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Funding of Higher Education

Date Released: Wed, 17 August 2016 13:12 +0200

 

QUALITY PUBLIC HIGHER EDUCATION FOR ALL

The current national debates on the financing of public higher education are critically important as they will shape the nature, quality and orientation of public higher education in this country. At the core of these debates is the question of the role, place and purpose of a public university in a society in which poverty, inequality, and unemployment are so pervasive. All role players in the public higher education sector are ad idem on the point that our public higher education system is chronically underfunded. Government subsidy dropped from 50% in 1994 to 40% in 2014, while the student proportion of higher education funding grew from 20% in 1994 to 31% in 2014. This decline in state subsidy has forced universities to increase the student fee income in order to maintain the quality of the educational experience of students. This shift in the burden of financing of our public higher education has reached a stage where public higher education has become inaccessible and unaffordable for many academically deserving students. The student protests of October 2015 (#FeesMustFall campaign) were sparked off by the student fee increases which had reached unsustainable levels.

We must acknowledge government’s efforts to support students from indigent families through the National Student Financial Aid Scheme (NSFAS). This Scheme has made it possible for thousands of academically deserving students to access higher education. The low threshold of family income that is required for one to qualify for NSFAS however excludes many young people whose families cannot afford higher education. The level of funding of NSFAS does not cover the full cost of study and other needs of students. We are as yet to devise a workable and financially sustainable scheme to assist the so-called ‘missing middle’ students. The work of Mr Sizwe Nxasana (Chairperson of NSFAS) in this regard is very important.

“Our public higher education institutions are very fragile and are under immense strain at the moment and there is an urgent and desperate need to come up with sustainable mechanisms to fund the system. The best investment that any nation can make is in ensuring that its youth has access to quality and life-changing education. We at Rhodes do not believe that the circumstances of a person’s birth should determine their ability to access quality education. We believe that it is a collective responsibility of all of us to ensure that every academically capable young person has access to quality public higher education,” said Dr Sizwe Mabizela, Vice-Chancellor of Rhodes University.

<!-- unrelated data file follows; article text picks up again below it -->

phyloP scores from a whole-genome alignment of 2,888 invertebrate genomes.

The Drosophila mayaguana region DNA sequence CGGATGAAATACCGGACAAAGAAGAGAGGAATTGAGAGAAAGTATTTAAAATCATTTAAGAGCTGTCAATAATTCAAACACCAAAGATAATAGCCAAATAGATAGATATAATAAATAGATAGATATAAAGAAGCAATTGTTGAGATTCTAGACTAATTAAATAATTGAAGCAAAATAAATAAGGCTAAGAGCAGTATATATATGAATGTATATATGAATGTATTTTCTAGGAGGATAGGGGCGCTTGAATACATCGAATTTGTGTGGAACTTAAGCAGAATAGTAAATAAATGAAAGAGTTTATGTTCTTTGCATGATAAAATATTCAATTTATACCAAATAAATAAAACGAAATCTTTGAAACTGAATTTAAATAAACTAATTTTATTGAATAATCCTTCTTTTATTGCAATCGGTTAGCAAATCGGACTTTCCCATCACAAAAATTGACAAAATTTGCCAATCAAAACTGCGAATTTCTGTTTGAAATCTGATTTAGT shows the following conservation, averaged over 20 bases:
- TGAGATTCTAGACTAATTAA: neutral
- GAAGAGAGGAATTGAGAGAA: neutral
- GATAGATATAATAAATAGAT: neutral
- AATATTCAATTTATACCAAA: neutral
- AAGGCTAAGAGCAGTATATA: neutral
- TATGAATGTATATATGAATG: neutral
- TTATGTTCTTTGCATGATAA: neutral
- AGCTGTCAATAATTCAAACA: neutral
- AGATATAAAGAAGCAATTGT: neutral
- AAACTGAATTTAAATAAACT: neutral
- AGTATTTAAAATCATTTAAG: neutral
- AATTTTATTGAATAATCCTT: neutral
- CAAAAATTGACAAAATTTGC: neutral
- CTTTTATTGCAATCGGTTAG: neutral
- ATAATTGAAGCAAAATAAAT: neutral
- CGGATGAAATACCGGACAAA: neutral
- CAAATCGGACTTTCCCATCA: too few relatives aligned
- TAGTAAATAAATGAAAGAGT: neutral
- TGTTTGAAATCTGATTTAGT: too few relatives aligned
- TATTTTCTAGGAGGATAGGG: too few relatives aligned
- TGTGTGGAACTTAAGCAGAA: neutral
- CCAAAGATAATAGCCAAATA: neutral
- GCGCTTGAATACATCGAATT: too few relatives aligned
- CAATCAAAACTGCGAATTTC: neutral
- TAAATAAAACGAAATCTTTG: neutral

“Universal fee-free education, as an aspirational goal, is a noble and a worthwhile one to pursue. We should however interrogate the logic, desirability and affordability of such an arrangement in a society where poverty, inequality and unemployment are at every turn. We should also guard against an empty victory in which universal access is to education of dubious quality. Access to mediocre quality education is worse than no access at all. We should therefore safeguard the quality of our public higher education at all costs,” continued Dr Mabizela.

In the short term, in order to maintain the level of quality education that Rhodes University is known for and to also ensure a financially sustainable institution, the University would require a minimum increase

 equivalent to CPI plus 2%, where the 2% corresponds to the Higher Education Price Index (HEPI), in their annual income for 2017. An income that is any less is likely to compromise the financial health of the University and the quality of our academic offerings.

Over the past number of months Rhodes University leadership has developed a financial sustainability plan for the University. Some aspects of this plan include:

  • carefully interrogating operations with a view to realising efficiencies where possible;
  • embarking on aggressive cost containment efforts which has become a central theme in the decision- making processes;
  • exploring possible new sources of income;
  • investing in improving throughput and graduation rates;
  • engaging academics with a view to improving their scholarly outputs;
  • In addition to this, Rhodes University has supplemented NFSAS funding by R40 578 million. In addition to this, other funds were made available for bursaries, scholarships and merit awards to assist academically deserving students who are in financial need.

In the next few months Rhodes University also will be launching a student financial aid campaign, Isivivane Fund, to ensure that no academically deserving student is turned away from the University simply because he/she cannot pay the university fees.

“We at Rhodes University would like to reiterate our commitment to our students to do all in our power to provide them with quality and sustainable education. Meeting the challenges that we are faced with in the higher education sector will demand the collective, collaborative and supportive efforts of university leadership, students, academic and support staff, workers, parents, sponsors and funders, private sector, the state and the entire society of South Africa,” Dr Mabizela concluded.

Funding of Higher Education